As the rains slashed on the window of his car, he felt warm and cozy to be safe. But not all on the Expressway were as fortunate. A family of four apparently was also on the same way but on a two wheeler. The kid in the front along with his father took the wrath of the rains while the mom at the backseat tried her best to protect the younger one. A typical Indian middle class family believing in the saying –Hum do humare do. A car [gadi] is still a thing of luxury in our country and not all can afford it.

That sight is supposed to have moved Ratan Tata. And he, as the Chairman of Tata Motors asked himself –What can I do for them? What can Tata Sons –as the biggest conglomerate of the nation- do for the nation? And Nano [‘small’ in Gujarati, the language of the founders of the Tata Group] was born.

Apart from the designing constraints one of the biggest challenges was the cost factor. A car for the Aam Aadmi [common man] needs to be affordable by the common man. And as time as taught us –cutting costs happens with innovation. Exactly 100 years back, Henry Ford used the assembly line to produce the Model T in 1908 which brought down the cost of car building. The question facing Ratan Tata was can The Nano with technology innovations bring it within the grasp of the Indian Aam Aadmi?

The development of the car finally kicked off in 2003 with design inputs from IDEA, Italy. To achieve its cost and design constraints Tata had simplified the manufacturing process, sought new design approaches from the suppliers [Bosch, Germany] and emphasized innovation. Such was the shock at building a car at so low cost that there were thoughts that Tata Motors should patent the technology being used in Nano. But Ratan Tata pointed out that none of these is revolutionary or represents earth-shaking technology and most relate to rather mundane items such as the two-cylinder engine’s balance shaft, and how the gears were cut in the transmission. The innovation however is the utilization of compressed air as fuel.

The introduction of Nano received huge media coverage due to its targeted low price. The most common question [even I remember to have asked this] was –“Is it really possible to build a car that low in cost?”

The Financial Times reported –“If ever there were a symbol of India’s ambitions to become a modern nation, it would surely be the Nano, a tiny car with an even tinier price tag. A triumph of homegrown engineering, the Nano captures the dreams of millions of Indian groping for a shot at urban prosperity.”

But not all was hunky dory for the Nano. The earlier identified site of Singur in West Bengal went through a lot of controversies and finally amidst a lot of drama, the Tatas pulled out of Singur and went to the land of dreams, where visions are shaped into realities –Gujarat. Within five days of Tata’s decision of pulling out it was announced on the 7th of October, 2008 that the Chief Minister of Gujarat has signed a MOU with Tata Motors for allocating land for the Nano factory in Sananda, Gujarat.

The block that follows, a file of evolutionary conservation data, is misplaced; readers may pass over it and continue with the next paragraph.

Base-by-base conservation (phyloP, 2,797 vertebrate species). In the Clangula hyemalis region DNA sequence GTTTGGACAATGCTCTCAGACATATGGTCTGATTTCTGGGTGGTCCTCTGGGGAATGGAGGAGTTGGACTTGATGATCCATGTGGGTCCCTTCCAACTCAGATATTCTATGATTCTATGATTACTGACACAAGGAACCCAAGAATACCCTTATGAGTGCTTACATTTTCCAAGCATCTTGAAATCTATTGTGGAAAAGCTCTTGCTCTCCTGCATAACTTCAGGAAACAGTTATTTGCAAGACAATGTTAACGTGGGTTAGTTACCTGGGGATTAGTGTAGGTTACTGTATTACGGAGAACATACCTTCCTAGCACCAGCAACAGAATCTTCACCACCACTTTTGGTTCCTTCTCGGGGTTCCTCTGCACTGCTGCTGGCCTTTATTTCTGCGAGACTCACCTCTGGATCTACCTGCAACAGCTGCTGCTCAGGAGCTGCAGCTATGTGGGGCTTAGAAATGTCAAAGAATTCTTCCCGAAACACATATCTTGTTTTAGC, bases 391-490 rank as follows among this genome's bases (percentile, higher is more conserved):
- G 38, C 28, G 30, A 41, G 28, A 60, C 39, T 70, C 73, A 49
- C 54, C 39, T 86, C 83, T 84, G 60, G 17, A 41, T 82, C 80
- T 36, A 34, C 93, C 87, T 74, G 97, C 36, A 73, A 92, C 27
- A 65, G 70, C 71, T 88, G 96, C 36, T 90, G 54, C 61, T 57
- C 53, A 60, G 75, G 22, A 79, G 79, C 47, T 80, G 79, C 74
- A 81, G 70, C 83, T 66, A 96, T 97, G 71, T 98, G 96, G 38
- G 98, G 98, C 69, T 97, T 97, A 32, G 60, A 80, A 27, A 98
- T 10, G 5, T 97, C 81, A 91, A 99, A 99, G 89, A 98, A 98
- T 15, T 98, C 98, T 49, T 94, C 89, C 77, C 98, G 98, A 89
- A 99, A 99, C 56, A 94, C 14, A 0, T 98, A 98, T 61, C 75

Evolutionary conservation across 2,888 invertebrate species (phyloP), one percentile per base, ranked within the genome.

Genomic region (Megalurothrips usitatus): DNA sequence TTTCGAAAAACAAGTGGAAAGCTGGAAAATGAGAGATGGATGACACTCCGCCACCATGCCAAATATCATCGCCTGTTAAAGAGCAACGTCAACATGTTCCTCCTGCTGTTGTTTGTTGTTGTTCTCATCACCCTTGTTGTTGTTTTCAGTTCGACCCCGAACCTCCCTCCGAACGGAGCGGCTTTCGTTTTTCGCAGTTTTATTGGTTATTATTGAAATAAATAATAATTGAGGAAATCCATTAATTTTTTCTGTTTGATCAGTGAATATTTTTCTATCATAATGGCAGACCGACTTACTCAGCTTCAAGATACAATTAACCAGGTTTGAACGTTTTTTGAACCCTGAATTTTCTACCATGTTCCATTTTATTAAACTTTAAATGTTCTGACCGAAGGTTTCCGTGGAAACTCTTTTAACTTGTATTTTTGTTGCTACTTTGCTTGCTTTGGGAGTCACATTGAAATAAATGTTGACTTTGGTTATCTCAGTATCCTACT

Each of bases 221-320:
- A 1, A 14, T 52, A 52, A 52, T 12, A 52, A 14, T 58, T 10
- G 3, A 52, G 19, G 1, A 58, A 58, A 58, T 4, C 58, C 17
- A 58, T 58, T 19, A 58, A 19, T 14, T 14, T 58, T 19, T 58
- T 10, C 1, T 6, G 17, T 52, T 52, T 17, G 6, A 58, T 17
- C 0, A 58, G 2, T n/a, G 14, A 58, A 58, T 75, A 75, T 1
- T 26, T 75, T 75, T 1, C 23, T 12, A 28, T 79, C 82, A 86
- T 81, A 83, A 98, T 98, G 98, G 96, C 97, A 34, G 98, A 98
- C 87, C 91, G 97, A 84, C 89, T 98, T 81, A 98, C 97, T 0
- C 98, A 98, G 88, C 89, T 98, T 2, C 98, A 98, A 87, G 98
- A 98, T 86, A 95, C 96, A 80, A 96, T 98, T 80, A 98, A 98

Tata Motors has commercially launched the Nano on the 23rd of March 2009 with bookings from the 9th to the 25th of April 2009 and sales from July 2009 onwards. Finally the Indian middle class will have an affordable car[gadi] of their own.

Ratan Tata, a shy man who rarely features in the social gatherings has lived for years in the book crammed, dog filled bachelor flat in Mumbai’s Colaba area. JRD Tata built Tata. Now his grandson builds Tata Nano. The Tata group of companies with their extremely high standards of ethics has played a huge role in creating the modern India. Air India was founded by JRD Tata in the year 1932 as Tata Airlines, which was later acquired by the Govt. of India. I’m sure a lot of us were not aware of this.

Tata Steel is the cheapest producer of steel in the whole world. It was not possible to reach such heights without an eye for innovation that is so much a part of the Tata Group. With Corus in their kitty, they’re the 5th largest steel producer of the world.

Tata Consultancy Services is the largest IT exporter of the nation with unbelievable profit margins.

And now Tata Motors joins the bandwagon with Nano.

Apparently Tata Steel, Tata Motors and TCS forms the largest contributor the profits of Tata Sons in the conglomerate that has 100 companies. Yes you heard it right, The Taj Group of Hotels, Tata Tea, Tata Communication, WestSide, Tanishq…. Phew!!!

Ratan Tata has definitely brought us one step closure to comfort. Over the next few years, when Ratan Tata conducts meetings enroute over the Mumbai-Pune Expressway, he might not be any lesser glad.

Do not be surprised if next time you’re behind a truck on a highway and read “Hum do humare do aur Nano” being written. By the way, try to look at the make of the truck, chances are it might be TATA.